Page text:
Tuesday, 21 February 2017

Book Review: Eyes Like Mine by Sheena Kamal

It's late. The phone rings.

The man on the other end says his daughter is missing.

Your daughter.

The baby you gave away over fifteen years ago. 

What do you do? 

Nora Watts isn't sure that she wants to get involved. Troubled, messed up, and with more than enough problems of her own, Nora doesn't want to revisit the past. But then she sees the photograph. A girl, a teenager, with her eyes. How can she turn her back on her? 

But going in search of her daughter brings Nora into contact with a past that she would rather forget, a past that she has worked hard to put behind her, but which is always there, waiting for her . . . 

In Eyes Like Mine, Sheena Kamal has created a kick-ass protagonist who will give Lisbeth Salander a run for her money. Intuitive, not always likeable, and deeply flawed, Nora Watts is a new heroine for our time. (From Goodreads.com)

Published by Bonnier Zaffre 9th February 2017 (UK)

As soon as I started reading Eyes Like Mine, I realised it was going to be very different to other other thrillers I've read lately. The tone, style, prose...it was sharp and edgy and very easy to become quickly gripped by.

Nora Watts is a tough, world weary protagonist. She's seen the worst of human nature in her life, and this is reflected in her attitude. She's aloof, suspicious and constantly looking over her shoulder. She keeps herself to herself, squatting in the basement of her employers office and keeping in the shadows of the violent and corrupt world she inhabits, the mangy stray dog who, for some reason latched onto her, the only company she has. But this lady can take care of herself, she's had to. Nora is fiesty and strong, and Eyes Like Mine is a fast paced, action packed thriller throughout.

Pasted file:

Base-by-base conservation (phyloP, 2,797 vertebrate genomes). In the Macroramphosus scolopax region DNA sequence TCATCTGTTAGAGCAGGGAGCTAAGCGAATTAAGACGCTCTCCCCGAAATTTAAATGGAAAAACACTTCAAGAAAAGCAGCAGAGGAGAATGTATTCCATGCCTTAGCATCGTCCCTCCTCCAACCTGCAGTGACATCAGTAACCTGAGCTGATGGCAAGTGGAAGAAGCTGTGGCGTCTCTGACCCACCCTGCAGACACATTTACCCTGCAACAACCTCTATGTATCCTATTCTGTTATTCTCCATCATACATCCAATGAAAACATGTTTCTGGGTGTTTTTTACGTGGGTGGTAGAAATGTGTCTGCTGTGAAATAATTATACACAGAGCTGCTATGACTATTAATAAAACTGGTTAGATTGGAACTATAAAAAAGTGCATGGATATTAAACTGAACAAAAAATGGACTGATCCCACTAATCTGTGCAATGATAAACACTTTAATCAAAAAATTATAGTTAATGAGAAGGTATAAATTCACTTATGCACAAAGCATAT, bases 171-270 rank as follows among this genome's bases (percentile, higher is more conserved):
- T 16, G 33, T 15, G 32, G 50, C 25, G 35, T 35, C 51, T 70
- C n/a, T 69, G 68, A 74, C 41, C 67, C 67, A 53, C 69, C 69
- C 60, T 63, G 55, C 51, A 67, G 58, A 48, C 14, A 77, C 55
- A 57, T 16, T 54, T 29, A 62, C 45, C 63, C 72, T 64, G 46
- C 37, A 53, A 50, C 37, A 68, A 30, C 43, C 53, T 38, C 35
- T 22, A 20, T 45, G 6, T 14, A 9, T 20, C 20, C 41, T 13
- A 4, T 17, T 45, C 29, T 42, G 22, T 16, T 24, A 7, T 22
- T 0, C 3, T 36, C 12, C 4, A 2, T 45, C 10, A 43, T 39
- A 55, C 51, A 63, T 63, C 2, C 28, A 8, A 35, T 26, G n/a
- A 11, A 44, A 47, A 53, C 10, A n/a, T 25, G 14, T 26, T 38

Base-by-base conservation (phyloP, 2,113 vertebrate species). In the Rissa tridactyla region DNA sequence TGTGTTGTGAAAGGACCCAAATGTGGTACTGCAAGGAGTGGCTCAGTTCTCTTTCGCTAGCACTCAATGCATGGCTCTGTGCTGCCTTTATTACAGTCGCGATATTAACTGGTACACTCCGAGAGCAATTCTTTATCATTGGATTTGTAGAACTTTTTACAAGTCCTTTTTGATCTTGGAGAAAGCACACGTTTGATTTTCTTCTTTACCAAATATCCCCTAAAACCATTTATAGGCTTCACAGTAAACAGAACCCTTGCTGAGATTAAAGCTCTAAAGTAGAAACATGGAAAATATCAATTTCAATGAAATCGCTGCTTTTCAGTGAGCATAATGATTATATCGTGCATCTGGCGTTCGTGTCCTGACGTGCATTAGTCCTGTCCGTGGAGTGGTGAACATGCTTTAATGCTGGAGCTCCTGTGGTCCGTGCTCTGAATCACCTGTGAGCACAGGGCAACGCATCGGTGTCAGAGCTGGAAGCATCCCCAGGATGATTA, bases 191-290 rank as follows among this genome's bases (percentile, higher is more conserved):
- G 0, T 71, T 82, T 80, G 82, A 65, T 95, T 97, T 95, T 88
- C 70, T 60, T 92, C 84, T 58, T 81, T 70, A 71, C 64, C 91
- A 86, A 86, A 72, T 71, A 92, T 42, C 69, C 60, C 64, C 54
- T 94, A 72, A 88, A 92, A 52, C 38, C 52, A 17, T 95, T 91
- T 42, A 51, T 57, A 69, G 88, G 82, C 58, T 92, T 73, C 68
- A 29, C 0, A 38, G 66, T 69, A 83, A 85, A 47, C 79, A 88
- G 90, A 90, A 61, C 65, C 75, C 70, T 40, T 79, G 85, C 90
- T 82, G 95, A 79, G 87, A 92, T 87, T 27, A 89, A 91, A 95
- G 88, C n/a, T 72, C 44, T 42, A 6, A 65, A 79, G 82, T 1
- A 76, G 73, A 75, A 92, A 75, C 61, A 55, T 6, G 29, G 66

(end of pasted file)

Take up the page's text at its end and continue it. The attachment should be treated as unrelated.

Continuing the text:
Nora isn't a likable character. She's an ex-alcoholic, almost vagrant and distrusts most people she knows. She goes out of her way to keep everyone at more than arms length. As her story is revealed throughout the book, I understood why. Nora knows violence and betrayal. She's come to expect nothing less. She appears cold, even when the call about her missing daughter, adopted at birth, comes in. The author never lets Nora's guard slip, even for a second, but there are glimpses of what lurks underneath Nora's iron exterior, just enough to make the reader care what happens to her without slipping into sentimentality or smulch. For this, Nora is utterly believable.

There are some violent scenes in this book, with the setting being the dark and corrupt world of private investigation and billionaire business. It's edge of your seat fast at times, with car chases, gun fights and an ever present sense that danger lurks right around the corner. I did loose my way a little bit regarding Nora's investigation into the Canadian mining business, it got a little to technical for me and I started loosing track of who was who and how it was all connected-however, my confusion wasn't that long lived and is probably down to me not having any idea about billion dollar mining business and  the Canadian setting (there seemed to be a political undertow? It's just not something I know anything about). There's also one thread early on in the book which I kept expecting to resurface, and when it didn't I wondered what the point of it had been. On reflection though, I think it was to show there is a softer, human and empathetic side to Nora.